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Reviewing the Booker Case: Sentencing Guidelines Are Advisory, Not Mandatory.

United States v. Booker, 543 U.S. 220 (2005)

Significance of this case: this case is significant for two reasons – 1) it made the Federal Sentencing Guidelines advisory instead of mandatory, and 2) it made the Sixth Amendment applicable to the Federal Sentencing Guidelines.

Facts: Mr. Booker was convicted of possession with intent to distribute cocaine.  His criminal history and drug quantity resulted in a guidelines range of 210 to 262 months.  At sentencing the judge found by a preponderance of the evidence that the defendant possessed a greater amount of cocaine than the jury found and increased the sentence.

Holding: the section of the Federal Sentencing Guidelines, 18 USCA 3553(b)(1) that makes the Guidelines mandatory is unconstitutional and the Guidelines are now advisory not mandatory; and the Sixth Amendment right to have any fact, other than a prior conviction, that raises the penalty beyond the prescribed statutory maximum must be submitted to a jury and proved beyond a reasonable doubt.

Legal Analysis: the holding in this case clearly contained elements of the prior U.S. Supreme Court cases Apprendi v. New Jersey 530 U.S. 466 (2000) and Blakely v. Washington, 542 U.S. 296 (2004).

The Apprendi Court had previously held that it was a constitutional violation of the Sixth Amendment right to a trial by jury where a New Jersey statute increased the maximum penalty of the defendant’s sentence based on the trial court’s finding by a preponderance of the evidence that the defendant committed a crime.  Other than the fact of a prior conviction, any fact that increases the penalty for a crime beyond the statutory maximum must be submitted to a jury, and proved beyond a reasonable doubt.

The Blakely Court had previously held that where a sentencing judge increased the sentence above the prescribed guideline range or beyond the statutory maximum based on an aggravating factor found by the judge and not admitted by defendant in his guilty plea The statutory maximum is the maximum that a judge may impose solely on the basis of the facts reflected in the jury verdict or admitted by the defendant.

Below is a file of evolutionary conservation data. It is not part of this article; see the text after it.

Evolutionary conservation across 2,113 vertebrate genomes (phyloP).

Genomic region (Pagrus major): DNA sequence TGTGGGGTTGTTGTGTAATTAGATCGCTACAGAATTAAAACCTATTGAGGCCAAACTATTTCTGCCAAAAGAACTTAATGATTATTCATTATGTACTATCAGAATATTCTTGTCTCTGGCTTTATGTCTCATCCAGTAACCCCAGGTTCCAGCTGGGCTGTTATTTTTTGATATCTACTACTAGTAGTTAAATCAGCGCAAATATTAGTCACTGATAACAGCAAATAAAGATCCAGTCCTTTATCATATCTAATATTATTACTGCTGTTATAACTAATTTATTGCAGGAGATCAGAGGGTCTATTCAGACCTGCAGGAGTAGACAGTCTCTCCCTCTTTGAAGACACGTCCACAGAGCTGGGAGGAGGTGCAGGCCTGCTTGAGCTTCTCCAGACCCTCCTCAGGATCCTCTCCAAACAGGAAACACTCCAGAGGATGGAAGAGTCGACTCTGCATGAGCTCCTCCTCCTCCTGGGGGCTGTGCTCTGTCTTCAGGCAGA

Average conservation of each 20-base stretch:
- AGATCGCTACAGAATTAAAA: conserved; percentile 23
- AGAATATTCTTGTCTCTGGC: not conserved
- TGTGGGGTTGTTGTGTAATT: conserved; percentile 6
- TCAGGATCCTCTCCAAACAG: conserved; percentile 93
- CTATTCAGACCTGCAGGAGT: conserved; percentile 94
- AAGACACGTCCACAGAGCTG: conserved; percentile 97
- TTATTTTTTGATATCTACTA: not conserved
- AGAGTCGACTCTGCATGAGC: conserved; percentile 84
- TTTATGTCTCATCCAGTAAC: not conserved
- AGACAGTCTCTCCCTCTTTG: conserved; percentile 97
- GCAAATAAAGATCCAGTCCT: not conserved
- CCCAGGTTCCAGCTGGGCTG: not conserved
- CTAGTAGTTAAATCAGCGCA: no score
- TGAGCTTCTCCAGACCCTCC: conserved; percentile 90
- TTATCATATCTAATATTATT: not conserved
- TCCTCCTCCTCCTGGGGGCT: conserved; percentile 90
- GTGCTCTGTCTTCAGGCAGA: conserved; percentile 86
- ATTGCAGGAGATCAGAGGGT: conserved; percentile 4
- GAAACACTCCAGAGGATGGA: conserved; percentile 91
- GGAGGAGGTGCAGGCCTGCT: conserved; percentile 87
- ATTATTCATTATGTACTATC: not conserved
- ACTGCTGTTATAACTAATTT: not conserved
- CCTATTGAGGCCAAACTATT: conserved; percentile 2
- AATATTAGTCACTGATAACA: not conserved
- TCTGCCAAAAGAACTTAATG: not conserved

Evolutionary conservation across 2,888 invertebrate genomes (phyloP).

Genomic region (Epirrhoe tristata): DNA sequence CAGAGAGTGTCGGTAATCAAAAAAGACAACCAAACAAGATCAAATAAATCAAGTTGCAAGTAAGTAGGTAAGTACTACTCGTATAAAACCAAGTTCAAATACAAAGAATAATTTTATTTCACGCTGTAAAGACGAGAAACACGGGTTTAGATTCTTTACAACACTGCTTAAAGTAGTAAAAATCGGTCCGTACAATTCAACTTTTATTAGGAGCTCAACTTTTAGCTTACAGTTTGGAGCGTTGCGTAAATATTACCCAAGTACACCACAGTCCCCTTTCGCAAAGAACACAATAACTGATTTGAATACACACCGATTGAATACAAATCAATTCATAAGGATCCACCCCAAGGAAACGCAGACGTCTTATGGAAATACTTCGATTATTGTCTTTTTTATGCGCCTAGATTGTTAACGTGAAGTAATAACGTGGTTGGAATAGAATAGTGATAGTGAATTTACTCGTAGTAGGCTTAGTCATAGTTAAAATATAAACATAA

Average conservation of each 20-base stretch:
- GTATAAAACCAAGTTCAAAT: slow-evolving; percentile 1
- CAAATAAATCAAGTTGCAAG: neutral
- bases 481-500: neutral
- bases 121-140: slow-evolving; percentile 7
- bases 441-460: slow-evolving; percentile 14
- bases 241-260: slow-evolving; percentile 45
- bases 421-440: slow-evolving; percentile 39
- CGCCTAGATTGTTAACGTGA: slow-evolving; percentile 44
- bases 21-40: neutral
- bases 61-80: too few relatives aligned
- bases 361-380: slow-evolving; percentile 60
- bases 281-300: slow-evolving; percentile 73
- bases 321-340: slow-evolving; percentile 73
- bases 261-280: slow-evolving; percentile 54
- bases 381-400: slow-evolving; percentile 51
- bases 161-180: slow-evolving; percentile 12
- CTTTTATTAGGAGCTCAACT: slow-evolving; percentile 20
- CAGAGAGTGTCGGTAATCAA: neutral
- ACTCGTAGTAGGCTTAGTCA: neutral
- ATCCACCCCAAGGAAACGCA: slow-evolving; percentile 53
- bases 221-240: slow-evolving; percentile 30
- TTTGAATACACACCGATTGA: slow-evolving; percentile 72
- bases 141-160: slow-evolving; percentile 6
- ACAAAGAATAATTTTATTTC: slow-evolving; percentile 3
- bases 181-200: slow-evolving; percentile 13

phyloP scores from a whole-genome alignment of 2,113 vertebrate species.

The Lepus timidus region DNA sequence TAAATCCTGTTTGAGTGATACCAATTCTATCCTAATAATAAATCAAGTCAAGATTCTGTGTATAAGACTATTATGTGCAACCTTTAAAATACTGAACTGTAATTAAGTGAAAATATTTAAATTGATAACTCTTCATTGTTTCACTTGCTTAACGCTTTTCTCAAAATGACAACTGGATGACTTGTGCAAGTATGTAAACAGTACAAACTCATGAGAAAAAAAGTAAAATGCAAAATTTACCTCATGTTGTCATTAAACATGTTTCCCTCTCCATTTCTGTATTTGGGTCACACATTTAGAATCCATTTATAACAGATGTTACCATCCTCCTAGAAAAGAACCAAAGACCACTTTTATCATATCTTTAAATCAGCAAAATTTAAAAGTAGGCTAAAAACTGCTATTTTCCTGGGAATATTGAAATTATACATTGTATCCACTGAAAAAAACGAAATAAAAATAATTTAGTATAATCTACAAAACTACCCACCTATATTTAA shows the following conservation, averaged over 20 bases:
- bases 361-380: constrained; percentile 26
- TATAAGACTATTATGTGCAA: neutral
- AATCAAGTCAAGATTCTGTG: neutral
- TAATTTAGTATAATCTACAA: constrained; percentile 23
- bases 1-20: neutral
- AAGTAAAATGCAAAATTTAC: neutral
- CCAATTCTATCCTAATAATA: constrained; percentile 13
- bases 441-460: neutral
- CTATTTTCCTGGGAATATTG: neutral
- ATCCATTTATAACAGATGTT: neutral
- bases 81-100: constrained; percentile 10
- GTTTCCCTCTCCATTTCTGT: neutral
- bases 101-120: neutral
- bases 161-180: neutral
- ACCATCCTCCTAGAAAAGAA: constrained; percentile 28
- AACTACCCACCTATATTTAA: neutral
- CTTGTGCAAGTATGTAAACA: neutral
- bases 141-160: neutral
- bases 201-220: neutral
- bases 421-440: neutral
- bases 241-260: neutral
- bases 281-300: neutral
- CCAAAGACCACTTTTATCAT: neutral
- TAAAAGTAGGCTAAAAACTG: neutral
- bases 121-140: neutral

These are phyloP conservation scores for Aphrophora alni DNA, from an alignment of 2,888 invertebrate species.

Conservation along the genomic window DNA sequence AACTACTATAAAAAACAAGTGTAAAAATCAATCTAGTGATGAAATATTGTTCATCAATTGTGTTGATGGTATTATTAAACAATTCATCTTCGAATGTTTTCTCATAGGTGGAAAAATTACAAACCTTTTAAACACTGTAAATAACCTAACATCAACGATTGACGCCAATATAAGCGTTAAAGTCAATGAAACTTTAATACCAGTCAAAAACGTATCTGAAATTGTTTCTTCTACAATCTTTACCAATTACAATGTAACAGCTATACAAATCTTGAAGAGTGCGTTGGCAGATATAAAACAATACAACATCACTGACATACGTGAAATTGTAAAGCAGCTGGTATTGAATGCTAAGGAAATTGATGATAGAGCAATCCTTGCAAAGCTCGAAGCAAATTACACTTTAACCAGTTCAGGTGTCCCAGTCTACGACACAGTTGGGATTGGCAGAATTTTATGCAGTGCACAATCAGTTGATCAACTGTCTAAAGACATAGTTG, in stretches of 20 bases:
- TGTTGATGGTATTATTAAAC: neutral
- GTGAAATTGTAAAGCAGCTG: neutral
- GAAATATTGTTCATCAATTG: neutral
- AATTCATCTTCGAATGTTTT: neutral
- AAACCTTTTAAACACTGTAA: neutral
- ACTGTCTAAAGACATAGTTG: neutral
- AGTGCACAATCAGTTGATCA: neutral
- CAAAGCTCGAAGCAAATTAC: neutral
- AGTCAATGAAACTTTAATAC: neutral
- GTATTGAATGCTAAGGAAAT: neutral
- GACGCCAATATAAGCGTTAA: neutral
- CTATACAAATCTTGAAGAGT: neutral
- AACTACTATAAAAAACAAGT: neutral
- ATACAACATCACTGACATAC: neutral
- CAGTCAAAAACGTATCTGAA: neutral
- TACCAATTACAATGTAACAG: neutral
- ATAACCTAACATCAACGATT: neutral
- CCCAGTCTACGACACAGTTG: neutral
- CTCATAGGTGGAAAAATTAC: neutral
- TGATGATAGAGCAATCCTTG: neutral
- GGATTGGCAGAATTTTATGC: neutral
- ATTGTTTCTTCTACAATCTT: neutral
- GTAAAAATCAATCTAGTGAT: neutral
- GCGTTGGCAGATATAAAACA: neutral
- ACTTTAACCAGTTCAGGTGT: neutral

The Court specifically held that the Sixth Amendment, as construed in Blakely, does apply to the Sentencing Guidelines.  This means that when a sentencing judge uses any fact to increase or enhance a sentence beyond the statutory maximum that fact must have either been admitted by the defendant in his plea or been found by a jury beyond a reasonable doubt.

The court concluded that the provisions of the Sentencing Guidelines that have the effect of making the Guidelines mandatory must be invalidated in order to allow the statute to operate in manner consistent with congressional intent.  The Court concluded that both 18 USCA § 3553(b)(1) and § 3742(e) must be severed and excised.  This modification of the Federal Sentencing Guidelines effectively makes the Guidelines advisory and no longer mandatory.  Sentencing courts will now be required to consider the Guidelines ranges, but will also be permitted to tailor the sentence in light of other statutory concerns.